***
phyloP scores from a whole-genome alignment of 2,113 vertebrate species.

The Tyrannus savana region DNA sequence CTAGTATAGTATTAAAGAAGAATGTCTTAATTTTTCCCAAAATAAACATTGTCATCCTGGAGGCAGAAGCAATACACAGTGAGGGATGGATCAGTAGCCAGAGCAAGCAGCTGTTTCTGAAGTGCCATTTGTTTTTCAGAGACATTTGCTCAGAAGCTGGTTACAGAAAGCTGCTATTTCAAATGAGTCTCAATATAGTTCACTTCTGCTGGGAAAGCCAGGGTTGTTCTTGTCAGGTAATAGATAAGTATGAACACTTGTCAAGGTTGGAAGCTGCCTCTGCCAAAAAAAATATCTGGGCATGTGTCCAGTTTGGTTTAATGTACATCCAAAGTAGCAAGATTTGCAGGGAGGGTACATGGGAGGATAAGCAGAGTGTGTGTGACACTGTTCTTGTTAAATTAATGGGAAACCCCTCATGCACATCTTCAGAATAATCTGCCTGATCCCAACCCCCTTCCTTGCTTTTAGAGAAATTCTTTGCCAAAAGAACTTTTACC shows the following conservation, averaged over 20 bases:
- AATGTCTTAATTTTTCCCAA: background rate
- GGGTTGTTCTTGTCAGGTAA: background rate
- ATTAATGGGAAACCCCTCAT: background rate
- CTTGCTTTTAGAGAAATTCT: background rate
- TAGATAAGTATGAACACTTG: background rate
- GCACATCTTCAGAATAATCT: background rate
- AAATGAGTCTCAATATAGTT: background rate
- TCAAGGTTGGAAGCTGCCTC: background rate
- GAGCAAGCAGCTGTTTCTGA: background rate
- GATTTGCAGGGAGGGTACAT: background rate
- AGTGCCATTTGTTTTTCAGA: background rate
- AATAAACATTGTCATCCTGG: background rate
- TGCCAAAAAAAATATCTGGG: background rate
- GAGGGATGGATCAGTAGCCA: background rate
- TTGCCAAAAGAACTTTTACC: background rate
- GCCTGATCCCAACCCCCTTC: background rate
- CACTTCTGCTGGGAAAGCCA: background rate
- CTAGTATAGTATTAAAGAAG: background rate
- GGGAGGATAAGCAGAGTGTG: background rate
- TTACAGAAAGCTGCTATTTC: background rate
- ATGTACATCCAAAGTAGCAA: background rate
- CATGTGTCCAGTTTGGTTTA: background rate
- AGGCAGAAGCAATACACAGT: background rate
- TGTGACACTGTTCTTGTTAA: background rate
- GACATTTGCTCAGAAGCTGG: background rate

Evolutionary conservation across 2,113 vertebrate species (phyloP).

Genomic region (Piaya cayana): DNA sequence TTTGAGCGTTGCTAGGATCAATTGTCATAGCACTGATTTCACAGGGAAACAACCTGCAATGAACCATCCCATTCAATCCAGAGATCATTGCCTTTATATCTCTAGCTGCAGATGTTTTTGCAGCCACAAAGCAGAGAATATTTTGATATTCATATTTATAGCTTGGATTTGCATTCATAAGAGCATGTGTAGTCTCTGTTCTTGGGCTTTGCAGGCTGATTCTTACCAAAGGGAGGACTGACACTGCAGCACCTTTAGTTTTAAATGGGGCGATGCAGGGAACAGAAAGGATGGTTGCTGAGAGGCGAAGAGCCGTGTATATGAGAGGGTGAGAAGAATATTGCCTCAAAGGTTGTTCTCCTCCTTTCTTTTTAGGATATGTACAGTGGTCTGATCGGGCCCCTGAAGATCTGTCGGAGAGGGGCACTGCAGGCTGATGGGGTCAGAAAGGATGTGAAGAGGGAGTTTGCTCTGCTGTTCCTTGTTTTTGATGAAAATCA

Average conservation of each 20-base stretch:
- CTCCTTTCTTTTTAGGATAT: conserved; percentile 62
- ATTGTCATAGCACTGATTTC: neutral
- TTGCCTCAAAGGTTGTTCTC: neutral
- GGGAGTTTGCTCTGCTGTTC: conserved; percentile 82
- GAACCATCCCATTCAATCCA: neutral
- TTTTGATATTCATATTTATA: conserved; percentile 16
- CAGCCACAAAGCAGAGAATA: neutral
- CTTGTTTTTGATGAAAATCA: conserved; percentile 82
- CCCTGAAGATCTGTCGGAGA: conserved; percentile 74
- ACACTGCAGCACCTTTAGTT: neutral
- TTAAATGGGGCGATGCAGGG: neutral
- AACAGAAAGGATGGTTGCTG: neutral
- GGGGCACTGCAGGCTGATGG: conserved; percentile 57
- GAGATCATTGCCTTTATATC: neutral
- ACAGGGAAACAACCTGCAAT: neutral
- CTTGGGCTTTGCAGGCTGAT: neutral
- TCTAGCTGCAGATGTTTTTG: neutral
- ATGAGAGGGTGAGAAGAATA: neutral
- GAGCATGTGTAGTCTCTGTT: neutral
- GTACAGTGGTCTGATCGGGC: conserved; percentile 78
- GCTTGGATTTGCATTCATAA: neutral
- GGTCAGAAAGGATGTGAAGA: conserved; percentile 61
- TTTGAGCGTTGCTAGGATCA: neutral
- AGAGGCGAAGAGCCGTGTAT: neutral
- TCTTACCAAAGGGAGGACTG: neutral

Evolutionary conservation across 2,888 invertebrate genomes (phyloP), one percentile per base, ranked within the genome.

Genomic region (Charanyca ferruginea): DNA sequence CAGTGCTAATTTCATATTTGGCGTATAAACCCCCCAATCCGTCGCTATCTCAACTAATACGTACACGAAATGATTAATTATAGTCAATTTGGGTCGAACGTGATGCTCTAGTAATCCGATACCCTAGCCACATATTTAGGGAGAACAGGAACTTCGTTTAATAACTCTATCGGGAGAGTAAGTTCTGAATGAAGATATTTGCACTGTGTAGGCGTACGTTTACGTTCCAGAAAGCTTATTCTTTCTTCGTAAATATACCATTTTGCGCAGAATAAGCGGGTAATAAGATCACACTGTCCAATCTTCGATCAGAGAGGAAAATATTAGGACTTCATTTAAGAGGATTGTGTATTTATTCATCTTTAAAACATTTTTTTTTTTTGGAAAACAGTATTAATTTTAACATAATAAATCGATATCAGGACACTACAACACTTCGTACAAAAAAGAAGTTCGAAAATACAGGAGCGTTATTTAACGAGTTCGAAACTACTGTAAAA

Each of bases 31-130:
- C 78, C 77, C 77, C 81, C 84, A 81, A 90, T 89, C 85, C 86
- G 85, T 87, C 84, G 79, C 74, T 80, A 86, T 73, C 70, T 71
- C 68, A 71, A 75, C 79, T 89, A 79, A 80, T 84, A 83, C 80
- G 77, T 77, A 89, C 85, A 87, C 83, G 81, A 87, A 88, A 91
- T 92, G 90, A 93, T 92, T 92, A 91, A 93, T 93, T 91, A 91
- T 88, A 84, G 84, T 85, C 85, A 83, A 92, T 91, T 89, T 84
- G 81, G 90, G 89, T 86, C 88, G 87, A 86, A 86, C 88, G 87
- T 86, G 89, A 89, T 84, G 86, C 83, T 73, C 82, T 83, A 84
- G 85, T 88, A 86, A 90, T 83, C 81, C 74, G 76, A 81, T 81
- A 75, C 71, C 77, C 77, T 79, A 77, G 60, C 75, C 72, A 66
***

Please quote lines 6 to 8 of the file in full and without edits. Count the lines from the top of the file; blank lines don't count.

- CTTGCTTTTAGAGAAATTCT: background rate
- TAGATAAGTATGAACACTTG: background rate
- GCACATCTTCAGAATAATCT: background rate